It’s no surprise that companies are in business to make money. Although the bosses of some of the world’s largest and most profitable companies will say that there are many other reasons; such as job creation and maintenance, personal job satisfaction, environmental concerns, etc., the bottom line is that a corporation’s primary responsibility and business objective is to maximize shareholder wealth. The concept of maximizing shareholder wealth is what makes investors buy shares in a corporation in the hope that they will get a high return on their investment. However, it also begs the question, “How far will a company go to maximize shareholder wealth?” In the movie “Other People’s Money,” beginning with Danny DeVito, the prominent theme was maximizing shareholder wealth; which was the ultimate factor in Danny DeVito persuading the shareholders of the New England Wire and Cable Company to give him the votes he needed to take a controlling interest in the company and liquidate the assets if he wished.

Danny DeVito, aka “Larry the Liquidator,” plays a corporate raider who takes over companies through a hostile takeover and sells off that company’s assets for huge profits. The last money-making opportunity Larry looked at was the New England Wire and Cable Company, a family-owned company that prides itself on treating its customers fairly and its employees with integrity. However, as Danny DeVito describes at a shareholders’ meeting, that will not put money in shareholders’ pockets. By that fact alone, Larry will be able to successfully take control of the company. New England Wire and Cable Company is a division of the company that is losing money and therefore losing shareholder investments by having a declining stock price and minimal new business opportunities in sight. Larry’s plan is simply to take over the company and sell the assets of the New England Wire and Cable Company division to make millions. That’s the name of the game with corporations, right?

Financially, Larry makes an attractive case for shareholders that many would argue cannot be passed up. The selling point Larry makes very clear is the per-share book value of the stock to shareholders, which is a liquidation formula that represents the amount each share would receive if the company were liquidated. If Larry wins the shareholder votes, takes control of the company, and sells the assets, the liquidation value per share of the New England Wire and Cable assets sold in Larry’s planned hostile takeover is $25 per share. Comparing this amount to the initial market price per share of $10 gives shareholders a net gain per share of $15 upon liquidation of the company. However, if the shareholders voted against Larry and the company’s liquidation did not go through, the shareholders would have the potential to continue to lose their investment in a company that was no longer profitable. The decision does not seem complicated for the shareholders: to maximize their wealth by liquidating the company or to continue losing money by investing in an unprofitable company? However, it is a more complicated decision than Larry wants to convey to shareholders. It is also where the ethics debate enters so heavily into the role of accounting and corporate America.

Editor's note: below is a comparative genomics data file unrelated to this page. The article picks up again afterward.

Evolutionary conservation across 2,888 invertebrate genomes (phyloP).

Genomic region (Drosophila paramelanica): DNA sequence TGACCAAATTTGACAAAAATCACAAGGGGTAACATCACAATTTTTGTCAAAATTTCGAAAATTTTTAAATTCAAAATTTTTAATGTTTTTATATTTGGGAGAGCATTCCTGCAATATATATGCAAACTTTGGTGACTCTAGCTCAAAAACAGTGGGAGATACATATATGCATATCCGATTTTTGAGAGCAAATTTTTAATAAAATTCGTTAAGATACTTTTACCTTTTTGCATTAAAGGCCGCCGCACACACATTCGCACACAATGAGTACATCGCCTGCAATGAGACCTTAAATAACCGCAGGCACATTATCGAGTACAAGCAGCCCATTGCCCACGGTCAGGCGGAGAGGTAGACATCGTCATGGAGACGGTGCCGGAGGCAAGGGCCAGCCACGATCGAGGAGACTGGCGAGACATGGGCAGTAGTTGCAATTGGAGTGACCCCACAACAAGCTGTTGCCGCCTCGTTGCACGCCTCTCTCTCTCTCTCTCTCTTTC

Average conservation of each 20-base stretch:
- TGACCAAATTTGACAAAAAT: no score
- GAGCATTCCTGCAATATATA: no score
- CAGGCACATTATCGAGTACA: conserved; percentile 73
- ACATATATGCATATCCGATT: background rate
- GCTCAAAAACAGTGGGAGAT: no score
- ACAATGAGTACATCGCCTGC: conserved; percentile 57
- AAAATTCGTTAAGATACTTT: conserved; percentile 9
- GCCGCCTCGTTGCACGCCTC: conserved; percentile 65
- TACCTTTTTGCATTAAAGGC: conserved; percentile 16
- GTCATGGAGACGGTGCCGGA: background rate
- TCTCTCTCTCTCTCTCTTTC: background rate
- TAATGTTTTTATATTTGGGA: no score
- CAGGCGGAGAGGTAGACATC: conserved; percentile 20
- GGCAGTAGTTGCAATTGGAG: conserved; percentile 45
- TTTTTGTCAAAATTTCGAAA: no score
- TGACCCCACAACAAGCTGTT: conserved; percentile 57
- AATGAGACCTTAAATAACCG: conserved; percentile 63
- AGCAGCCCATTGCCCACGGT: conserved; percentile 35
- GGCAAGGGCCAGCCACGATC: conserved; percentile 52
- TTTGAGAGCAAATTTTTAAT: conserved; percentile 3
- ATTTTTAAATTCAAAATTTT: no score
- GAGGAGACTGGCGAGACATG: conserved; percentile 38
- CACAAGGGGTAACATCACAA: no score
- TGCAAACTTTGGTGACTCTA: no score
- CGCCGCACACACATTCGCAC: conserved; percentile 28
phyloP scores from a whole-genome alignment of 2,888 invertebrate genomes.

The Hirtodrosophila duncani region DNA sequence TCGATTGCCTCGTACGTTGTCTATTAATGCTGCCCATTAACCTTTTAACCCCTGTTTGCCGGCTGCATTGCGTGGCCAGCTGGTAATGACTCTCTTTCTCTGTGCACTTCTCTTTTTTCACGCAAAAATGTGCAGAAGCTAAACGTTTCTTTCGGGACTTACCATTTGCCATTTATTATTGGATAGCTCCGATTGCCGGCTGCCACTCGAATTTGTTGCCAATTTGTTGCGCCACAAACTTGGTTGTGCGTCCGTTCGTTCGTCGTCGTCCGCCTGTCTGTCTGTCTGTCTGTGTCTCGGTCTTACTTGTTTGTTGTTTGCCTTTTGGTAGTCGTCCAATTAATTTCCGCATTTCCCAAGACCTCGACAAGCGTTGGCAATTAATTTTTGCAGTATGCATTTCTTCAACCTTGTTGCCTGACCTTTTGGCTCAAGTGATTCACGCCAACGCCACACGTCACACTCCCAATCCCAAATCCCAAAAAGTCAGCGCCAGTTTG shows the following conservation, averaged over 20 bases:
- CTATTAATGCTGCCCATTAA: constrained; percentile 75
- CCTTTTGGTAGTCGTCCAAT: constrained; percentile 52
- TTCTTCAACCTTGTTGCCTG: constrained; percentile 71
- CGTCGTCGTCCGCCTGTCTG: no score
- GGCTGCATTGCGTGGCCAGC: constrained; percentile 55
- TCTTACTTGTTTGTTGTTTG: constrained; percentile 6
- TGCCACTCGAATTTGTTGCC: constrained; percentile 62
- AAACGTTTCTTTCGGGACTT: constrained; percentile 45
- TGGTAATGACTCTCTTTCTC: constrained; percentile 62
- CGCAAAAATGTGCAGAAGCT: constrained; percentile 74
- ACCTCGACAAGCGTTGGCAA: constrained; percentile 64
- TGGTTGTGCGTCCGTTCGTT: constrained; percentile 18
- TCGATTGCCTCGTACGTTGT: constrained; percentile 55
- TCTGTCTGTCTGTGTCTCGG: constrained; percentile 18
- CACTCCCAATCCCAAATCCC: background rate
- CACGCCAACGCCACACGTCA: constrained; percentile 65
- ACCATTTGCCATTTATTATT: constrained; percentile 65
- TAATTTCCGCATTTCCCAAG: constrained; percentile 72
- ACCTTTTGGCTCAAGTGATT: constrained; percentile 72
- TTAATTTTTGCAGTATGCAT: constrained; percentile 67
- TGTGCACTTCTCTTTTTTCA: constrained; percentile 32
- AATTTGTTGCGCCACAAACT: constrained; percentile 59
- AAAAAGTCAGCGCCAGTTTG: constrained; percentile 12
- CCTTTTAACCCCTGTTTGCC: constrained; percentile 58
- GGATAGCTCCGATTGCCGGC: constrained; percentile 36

The role of ethics has been at the height of discussions since some major accounting scandals (Enron, WorldCom, etc.) have emerged in recent years. In the movie, Larry is only concerned with the bottom line of maximizing shareholder wealth. As Andrew “Jorgy” Jorgenson, president of New England Wiring and Cable, said at shareholder meetings, it’s also important to consider all the jobs that will be lost due to liquidation. A shareholder must decide whether the ethical implications of taking over a company that employs many in their area and selling the assets for a profit on their own are worth the financial reward. Too often it is exposed that money-hungry executives like Larry will do anything to establish wealth, including unethical practices. This was also the case at Enron in 2002, when top executives engaged in accounting fraud to create wealth for themselves and maximize the wealth of their shareholders, ultimately leading to the demise of the company and the CFO and CEO jailed executive. The movie “Other People’s Money” does a good job of drawing attention to the issue of ethics and greed in society, which will always be at the forefront of corporate America.

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